Variable (Definition)

A named storage receptacle for script accessible values.


ECMAScript edition - 2

Variables are containers with names that you can manage from your JavaScript code. You can create new ones when you need to, and change the values that are stored in them whenever you want.

Some variables are available only within the function block that is currently executing while others are available all the time. The first kind are called local variables and the second are called global variables.

The availability of a variable is determined by the scope chain rules that are in force at any particular time.

When a primitive value is stored in the variable, a unique copy of that value is associated with the variable. However, when an object is stored in a variable, the variable contains only a reference to the object. The object's reference count is incremented and is only decremented when a reference to it is discarded. To discard the reference to an object that is contained in a variable, it must be deleted explicitly. This will not affect the object but will reduce its reference count by one. When its reference count is zero, the object can be purged from memory. Whether that happens or not depends on the way that garbage collection is managed. It is possible that simply replacing an object reference with some other value may not properly decrease the reference count in some implementations. This can lead to a memory leak.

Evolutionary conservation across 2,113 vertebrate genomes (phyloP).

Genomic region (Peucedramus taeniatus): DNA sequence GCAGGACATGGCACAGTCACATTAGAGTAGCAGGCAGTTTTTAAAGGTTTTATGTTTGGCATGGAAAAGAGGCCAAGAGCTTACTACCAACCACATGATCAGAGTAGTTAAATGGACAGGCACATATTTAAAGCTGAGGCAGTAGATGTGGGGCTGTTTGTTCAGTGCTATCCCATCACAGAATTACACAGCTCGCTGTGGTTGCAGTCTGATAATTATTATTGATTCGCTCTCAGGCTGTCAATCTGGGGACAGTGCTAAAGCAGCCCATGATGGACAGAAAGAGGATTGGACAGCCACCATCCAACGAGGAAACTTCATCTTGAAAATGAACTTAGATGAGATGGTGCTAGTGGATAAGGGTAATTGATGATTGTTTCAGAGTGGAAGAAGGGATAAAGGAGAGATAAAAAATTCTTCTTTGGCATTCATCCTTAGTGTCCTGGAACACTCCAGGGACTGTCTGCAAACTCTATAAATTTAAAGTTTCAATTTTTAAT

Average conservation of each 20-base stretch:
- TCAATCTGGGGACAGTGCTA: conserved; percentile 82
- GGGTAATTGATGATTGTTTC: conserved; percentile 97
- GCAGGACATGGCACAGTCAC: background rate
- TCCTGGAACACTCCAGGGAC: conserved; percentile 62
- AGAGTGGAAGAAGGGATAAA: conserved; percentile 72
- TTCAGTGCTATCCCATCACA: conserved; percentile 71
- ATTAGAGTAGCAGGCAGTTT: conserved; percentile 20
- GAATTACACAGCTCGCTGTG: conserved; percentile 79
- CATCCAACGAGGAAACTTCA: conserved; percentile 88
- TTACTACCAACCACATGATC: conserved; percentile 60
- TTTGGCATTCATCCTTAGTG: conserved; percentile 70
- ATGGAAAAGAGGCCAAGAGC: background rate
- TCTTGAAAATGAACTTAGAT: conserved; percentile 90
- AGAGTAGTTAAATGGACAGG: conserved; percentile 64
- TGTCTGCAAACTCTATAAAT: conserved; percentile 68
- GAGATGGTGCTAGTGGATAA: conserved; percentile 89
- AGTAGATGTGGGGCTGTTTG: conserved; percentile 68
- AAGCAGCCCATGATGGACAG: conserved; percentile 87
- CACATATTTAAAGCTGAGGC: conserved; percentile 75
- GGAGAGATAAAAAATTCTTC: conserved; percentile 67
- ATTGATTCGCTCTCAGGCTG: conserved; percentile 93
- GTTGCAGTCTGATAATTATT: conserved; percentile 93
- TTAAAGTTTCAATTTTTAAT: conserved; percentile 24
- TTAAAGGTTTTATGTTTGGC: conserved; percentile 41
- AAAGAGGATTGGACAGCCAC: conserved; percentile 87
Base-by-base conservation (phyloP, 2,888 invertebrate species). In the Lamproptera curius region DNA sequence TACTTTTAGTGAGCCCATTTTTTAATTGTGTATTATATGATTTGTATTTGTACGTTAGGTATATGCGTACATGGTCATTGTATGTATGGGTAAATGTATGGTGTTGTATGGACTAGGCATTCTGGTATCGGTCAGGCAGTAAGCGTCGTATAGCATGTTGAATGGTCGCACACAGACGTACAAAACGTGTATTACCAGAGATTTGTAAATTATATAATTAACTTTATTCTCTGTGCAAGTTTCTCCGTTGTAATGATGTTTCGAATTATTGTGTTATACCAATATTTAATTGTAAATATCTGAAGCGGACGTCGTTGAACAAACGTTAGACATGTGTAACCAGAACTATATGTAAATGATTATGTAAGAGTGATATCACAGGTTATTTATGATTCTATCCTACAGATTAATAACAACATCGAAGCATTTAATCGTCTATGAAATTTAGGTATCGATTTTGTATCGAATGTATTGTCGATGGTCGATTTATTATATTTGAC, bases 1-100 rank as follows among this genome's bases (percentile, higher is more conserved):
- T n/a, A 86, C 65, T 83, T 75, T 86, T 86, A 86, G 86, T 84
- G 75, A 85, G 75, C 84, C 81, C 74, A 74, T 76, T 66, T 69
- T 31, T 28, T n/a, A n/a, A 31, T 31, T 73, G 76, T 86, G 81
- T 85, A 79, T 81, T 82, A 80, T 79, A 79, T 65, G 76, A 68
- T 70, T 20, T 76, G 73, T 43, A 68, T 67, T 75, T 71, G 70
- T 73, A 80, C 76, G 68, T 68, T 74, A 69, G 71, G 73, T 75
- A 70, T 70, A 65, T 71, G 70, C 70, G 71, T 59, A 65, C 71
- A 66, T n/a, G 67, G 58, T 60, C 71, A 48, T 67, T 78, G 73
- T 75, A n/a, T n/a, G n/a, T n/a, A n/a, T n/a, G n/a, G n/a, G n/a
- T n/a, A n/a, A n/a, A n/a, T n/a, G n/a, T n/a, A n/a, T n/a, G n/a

Example code:

   // Simple variable declaration.
   var myVariable;
   // Declare and initialize a variable to a null value.
   var emptyVar = null;
   // Declare and initialize to a floating point value.
   var priceData = 11.50;
   // Assign a string value to a variable.
   someString = "23 The Irons, Cleethorpes";
   // Assign a boolean value to a variable.
   aBooleanValue = true;
   // Assign an exponential value to a variable.
   scientificValue = 1.34e+17;
   // Assign a hex value to a variable.
   aHexValue = 0xFF34;
   // Assign an octal value to a variable.
   AnOctalValue = 0177;
   // Use an unusual variable identifier name.
   $_funnyVarName = "Be careful with var names";
   // Declare and initialize several variables on one line.
   var aaa = 1, bbb = 2, ccc = 3;
   // Store an object reference in a variable.
   myObject = new Object();

See also:Constant, Function arguments, Garbage collection, Memory leak, Reference counting, Scope, Scope chain


ECMA 262 edition 2 - section - 7.5

ECMA 262 edition 2 - section - 10.1.3

ECMA 262 edition 2 - section - 12.2

ECMA 262 edition 3 - section - 7.6

ECMA 262 edition 3 - section - 10.1.3

ECMA 262 edition 3 - section - 12.2

O'Reilly JavaScript Definitive Guide - page - 52

Wrox Instant JavaScript - page - 13